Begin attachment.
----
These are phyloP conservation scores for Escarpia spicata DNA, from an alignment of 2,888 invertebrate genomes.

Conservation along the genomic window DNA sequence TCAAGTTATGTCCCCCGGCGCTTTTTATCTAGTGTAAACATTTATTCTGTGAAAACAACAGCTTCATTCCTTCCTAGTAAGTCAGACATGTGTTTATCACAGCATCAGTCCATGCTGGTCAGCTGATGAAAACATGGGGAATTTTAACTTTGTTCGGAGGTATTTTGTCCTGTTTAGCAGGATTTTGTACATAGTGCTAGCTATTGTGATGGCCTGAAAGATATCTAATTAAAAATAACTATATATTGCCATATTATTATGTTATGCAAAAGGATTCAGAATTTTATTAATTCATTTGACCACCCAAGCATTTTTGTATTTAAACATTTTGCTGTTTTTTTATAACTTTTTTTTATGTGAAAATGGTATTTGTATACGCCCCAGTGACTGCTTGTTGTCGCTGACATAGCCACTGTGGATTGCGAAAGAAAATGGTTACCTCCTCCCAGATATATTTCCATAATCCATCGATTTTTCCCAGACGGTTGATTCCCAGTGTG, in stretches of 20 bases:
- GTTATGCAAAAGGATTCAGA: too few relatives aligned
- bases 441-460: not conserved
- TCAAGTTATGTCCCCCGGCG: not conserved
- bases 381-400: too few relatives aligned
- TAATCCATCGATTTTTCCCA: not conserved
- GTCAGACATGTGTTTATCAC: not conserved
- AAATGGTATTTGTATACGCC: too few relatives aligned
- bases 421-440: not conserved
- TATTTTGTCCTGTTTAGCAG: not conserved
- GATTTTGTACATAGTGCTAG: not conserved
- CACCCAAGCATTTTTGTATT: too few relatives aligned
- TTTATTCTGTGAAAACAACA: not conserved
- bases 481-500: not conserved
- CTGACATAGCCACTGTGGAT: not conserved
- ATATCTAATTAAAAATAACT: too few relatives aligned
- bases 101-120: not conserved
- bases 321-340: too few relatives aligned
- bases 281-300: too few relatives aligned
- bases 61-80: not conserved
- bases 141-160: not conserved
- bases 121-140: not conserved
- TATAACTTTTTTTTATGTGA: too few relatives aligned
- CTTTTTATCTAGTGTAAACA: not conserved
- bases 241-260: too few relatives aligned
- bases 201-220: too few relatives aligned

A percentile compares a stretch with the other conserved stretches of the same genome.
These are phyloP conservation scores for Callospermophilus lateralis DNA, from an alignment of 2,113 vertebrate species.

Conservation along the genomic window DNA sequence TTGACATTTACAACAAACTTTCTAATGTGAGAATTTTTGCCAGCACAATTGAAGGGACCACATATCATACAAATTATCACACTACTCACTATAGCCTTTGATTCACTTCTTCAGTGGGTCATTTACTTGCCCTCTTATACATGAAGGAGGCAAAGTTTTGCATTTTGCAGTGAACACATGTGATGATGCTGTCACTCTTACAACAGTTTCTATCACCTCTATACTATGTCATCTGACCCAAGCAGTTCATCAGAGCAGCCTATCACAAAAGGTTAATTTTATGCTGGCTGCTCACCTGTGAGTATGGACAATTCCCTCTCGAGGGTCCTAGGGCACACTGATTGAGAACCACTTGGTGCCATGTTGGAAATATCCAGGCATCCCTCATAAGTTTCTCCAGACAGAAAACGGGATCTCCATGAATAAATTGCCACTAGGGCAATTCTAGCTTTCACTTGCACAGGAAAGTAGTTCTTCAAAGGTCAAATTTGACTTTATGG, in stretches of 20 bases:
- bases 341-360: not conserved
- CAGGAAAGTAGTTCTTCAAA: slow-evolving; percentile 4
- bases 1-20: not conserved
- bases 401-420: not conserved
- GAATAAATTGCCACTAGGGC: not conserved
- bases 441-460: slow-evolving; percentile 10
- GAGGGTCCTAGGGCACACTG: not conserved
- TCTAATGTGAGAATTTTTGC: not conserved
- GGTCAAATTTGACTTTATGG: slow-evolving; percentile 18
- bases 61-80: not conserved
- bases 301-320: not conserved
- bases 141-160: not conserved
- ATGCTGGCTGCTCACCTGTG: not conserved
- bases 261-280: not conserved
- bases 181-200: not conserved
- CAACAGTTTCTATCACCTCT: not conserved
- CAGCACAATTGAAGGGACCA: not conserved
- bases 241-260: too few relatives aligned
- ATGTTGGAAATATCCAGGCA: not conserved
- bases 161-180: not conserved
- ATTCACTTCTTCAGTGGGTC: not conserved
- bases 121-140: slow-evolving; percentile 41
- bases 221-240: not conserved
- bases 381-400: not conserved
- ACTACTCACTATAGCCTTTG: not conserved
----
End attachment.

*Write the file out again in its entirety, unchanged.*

These are phyloP conservation scores for Escarpia spicata DNA, from an alignment of 2,888 invertebrate genomes.

Conservation along the genomic window DNA sequence TCAAGTTATGTCCCCCGGCGCTTTTTATCTAGTGTAAACATTTATTCTGTGAAAACAACAGCTTCATTCCTTCCTAGTAAGTCAGACATGTGTTTATCACAGCATCAGTCCATGCTGGTCAGCTGATGAAAACATGGGGAATTTTAACTTTGTTCGGAGGTATTTTGTCCTGTTTAGCAGGATTTTGTACATAGTGCTAGCTATTGTGATGGCCTGAAAGATATCTAATTAAAAATAACTATATATTGCCATATTATTATGTTATGCAAAAGGATTCAGAATTTTATTAATTCATTTGACCACCCAAGCATTTTTGTATTTAAACATTTTGCTGTTTTTTTATAACTTTTTTTTATGTGAAAATGGTATTTGTATACGCCCCAGTGACTGCTTGTTGTCGCTGACATAGCCACTGTGGATTGCGAAAGAAAATGGTTACCTCCTCCCAGATATATTTCCATAATCCATCGATTTTTCCCAGACGGTTGATTCCCAGTGTG, in stretches of 20 bases:
- GTTATGCAAAAGGATTCAGA: too few relatives aligned
- bases 441-460: not conserved
- TCAAGTTATGTCCCCCGGCG: not conserved
- bases 381-400: too few relatives aligned
- TAATCCATCGATTTTTCCCA: not conserved
- GTCAGACATGTGTTTATCAC: not conserved
- AAATGGTATTTGTATACGCC: too few relatives aligned
- bases 421-440: not conserved
- TATTTTGTCCTGTTTAGCAG: not conserved
- GATTTTGTACATAGTGCTAG: not conserved
- CACCCAAGCATTTTTGTATT: too few relatives aligned
- TTTATTCTGTGAAAACAACA: not conserved
- bases 481-500: not conserved
- CTGACATAGCCACTGTGGAT: not conserved
- ATATCTAATTAAAAATAACT: too few relatives aligned
- bases 101-120: not conserved
- bases 321-340: too few relatives aligned
- bases 281-300: too few relatives aligned
- bases 61-80: not conserved
- bases 141-160: not conserved
- bases 121-140: not conserved
- TATAACTTTTTTTTATGTGA: too few relatives aligned
- CTTTTTATCTAGTGTAAACA: not conserved
- bases 241-260: too few relatives aligned
- bases 201-220: too few relatives aligned

A percentile compares a stretch with the other conserved stretches of the same genome.
These are phyloP conservation scores for Callospermophilus lateralis DNA, from an alignment of 2,113 vertebrate species.

Conservation along the genomic window DNA sequence TTGACATTTACAACAAACTTTCTAATGTGAGAATTTTTGCCAGCACAATTGAAGGGACCACATATCATACAAATTATCACACTACTCACTATAGCCTTTGATTCACTTCTTCAGTGGGTCATTTACTTGCCCTCTTATACATGAAGGAGGCAAAGTTTTGCATTTTGCAGTGAACACATGTGATGATGCTGTCACTCTTACAACAGTTTCTATCACCTCTATACTATGTCATCTGACCCAAGCAGTTCATCAGAGCAGCCTATCACAAAAGGTTAATTTTATGCTGGCTGCTCACCTGTGAGTATGGACAATTCCCTCTCGAGGGTCCTAGGGCACACTGATTGAGAACCACTTGGTGCCATGTTGGAAATATCCAGGCATCCCTCATAAGTTTCTCCAGACAGAAAACGGGATCTCCATGAATAAATTGCCACTAGGGCAATTCTAGCTTTCACTTGCACAGGAAAGTAGTTCTTCAAAGGTCAAATTTGACTTTATGG, in stretches of 20 bases:
- bases 341-360: not conserved
- CAGGAAAGTAGTTCTTCAAA: slow-evolving; percentile 4
- bases 1-20: not conserved
- bases 401-420: not conserved
- GAATAAATTGCCACTAGGGC: not conserved
- bases 441-460: slow-evolving; percentile 10
- GAGGGTCCTAGGGCACACTG: not conserved
- TCTAATGTGAGAATTTTTGC: not conserved
- GGTCAAATTTGACTTTATGG: slow-evolving; percentile 18
- bases 61-80: not conserved
- bases 301-320: not conserved
- bases 141-160: not conserved
- ATGCTGGCTGCTCACCTGTG: not conserved
- bases 261-280: not conserved
- bases 181-200: not conserved
- CAACAGTTTCTATCACCTCT: not conserved
- CAGCACAATTGAAGGGACCA: not conserved
- bases 241-260: too few relatives aligned
- ATGTTGGAAATATCCAGGCA: not conserved
- bases 161-180: not conserved
- ATTCACTTCTTCAGTGGGTC: not conserved
- bases 121-140: slow-evolving; percentile 41
- bases 221-240: not conserved
- bases 381-400: not conserved
- ACTACTCACTATAGCCTTTG: not conserved